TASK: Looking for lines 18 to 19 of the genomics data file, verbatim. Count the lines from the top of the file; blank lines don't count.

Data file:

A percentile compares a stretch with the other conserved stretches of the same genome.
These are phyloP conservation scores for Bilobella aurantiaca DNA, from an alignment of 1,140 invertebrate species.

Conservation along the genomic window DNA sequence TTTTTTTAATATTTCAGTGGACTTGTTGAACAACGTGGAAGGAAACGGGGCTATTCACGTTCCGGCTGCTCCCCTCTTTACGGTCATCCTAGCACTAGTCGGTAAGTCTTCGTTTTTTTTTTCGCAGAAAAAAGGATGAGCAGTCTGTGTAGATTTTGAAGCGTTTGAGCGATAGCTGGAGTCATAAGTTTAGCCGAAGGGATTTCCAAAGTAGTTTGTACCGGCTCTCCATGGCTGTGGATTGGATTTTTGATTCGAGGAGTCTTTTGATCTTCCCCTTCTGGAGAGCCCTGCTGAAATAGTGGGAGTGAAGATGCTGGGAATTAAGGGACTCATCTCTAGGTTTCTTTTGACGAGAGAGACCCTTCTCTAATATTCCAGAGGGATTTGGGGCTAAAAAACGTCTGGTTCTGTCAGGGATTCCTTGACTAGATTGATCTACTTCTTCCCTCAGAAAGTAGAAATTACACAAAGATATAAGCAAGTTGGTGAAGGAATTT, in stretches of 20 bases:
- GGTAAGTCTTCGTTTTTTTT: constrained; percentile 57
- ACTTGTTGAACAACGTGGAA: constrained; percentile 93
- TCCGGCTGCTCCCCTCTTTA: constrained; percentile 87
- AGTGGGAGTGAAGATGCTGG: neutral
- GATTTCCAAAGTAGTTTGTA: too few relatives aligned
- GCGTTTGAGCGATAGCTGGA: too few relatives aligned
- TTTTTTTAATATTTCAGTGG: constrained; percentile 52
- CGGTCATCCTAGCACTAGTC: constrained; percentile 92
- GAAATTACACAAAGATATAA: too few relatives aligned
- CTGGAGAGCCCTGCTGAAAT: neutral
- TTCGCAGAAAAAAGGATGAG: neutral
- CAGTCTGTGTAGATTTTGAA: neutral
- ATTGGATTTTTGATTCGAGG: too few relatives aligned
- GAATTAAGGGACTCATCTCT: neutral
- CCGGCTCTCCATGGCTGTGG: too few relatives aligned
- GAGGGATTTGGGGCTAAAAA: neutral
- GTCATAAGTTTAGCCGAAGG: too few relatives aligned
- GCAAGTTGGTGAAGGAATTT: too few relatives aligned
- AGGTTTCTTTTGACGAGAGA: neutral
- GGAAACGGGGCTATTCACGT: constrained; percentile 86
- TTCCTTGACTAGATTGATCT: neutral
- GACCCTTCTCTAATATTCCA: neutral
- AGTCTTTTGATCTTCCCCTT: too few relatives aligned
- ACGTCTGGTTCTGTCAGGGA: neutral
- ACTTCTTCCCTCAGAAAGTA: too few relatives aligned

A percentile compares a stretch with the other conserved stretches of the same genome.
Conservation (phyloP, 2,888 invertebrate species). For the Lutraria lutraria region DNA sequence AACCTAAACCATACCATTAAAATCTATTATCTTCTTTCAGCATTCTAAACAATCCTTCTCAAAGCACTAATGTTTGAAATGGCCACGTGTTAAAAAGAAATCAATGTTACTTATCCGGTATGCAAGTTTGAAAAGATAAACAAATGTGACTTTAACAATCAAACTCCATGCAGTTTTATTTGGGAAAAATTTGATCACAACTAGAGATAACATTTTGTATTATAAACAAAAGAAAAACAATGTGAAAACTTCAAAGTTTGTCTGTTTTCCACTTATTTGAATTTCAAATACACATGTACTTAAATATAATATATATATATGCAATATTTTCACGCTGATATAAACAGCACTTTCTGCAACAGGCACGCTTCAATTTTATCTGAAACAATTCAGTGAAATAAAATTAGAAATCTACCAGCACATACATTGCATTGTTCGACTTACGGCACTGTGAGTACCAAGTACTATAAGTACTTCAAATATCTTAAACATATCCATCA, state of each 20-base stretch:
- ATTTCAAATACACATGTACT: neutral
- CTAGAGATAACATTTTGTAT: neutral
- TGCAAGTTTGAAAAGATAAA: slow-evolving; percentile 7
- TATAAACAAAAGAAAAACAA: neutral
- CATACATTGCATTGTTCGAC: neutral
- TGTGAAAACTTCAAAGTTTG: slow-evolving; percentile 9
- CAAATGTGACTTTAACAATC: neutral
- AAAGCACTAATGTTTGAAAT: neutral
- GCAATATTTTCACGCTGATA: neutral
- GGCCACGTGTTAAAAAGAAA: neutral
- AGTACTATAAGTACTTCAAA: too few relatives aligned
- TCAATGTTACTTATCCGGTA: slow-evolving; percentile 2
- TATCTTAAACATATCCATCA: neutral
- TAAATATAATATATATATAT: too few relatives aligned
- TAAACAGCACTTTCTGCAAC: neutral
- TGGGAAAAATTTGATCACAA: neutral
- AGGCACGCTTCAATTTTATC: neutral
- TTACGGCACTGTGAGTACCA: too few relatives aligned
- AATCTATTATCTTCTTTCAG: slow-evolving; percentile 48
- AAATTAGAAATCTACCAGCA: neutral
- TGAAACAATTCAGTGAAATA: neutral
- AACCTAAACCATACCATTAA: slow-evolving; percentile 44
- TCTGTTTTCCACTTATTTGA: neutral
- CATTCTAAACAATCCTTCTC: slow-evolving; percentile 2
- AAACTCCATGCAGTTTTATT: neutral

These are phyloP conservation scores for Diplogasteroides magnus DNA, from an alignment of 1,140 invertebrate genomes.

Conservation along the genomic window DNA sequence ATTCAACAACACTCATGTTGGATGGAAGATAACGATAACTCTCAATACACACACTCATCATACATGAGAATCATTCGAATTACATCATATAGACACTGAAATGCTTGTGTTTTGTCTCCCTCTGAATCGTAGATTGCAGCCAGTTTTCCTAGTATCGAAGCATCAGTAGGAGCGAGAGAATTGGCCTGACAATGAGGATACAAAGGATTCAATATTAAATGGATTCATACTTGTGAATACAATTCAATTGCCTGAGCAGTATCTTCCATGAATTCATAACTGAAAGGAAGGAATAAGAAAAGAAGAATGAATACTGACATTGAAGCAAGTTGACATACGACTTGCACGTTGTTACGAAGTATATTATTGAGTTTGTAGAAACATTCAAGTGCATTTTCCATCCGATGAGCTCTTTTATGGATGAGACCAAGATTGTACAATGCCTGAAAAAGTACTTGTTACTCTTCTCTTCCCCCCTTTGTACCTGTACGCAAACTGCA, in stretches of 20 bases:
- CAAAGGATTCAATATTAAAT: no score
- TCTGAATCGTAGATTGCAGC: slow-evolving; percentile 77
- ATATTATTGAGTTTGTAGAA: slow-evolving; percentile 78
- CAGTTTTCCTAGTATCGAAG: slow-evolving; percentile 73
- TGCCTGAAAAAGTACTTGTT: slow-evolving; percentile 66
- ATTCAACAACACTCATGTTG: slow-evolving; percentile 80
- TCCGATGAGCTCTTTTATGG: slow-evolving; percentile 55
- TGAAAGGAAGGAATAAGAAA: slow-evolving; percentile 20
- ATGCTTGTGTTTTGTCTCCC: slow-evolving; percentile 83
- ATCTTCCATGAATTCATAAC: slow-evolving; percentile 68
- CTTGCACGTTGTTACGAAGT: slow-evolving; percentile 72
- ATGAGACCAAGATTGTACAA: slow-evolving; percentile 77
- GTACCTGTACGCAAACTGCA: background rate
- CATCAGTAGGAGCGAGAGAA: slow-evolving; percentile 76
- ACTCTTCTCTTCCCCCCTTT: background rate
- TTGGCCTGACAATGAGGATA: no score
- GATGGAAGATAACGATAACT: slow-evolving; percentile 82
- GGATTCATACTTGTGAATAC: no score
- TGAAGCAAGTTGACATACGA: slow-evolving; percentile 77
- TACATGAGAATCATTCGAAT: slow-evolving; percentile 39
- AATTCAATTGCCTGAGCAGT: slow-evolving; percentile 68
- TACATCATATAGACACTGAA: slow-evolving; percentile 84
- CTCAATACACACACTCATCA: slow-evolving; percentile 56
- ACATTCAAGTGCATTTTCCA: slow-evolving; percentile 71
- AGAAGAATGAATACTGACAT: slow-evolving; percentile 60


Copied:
- CCGGCTCTCCATGGCTGTGG: too few relatives aligned
- GAGGGATTTGGGGCTAAAAA: neutral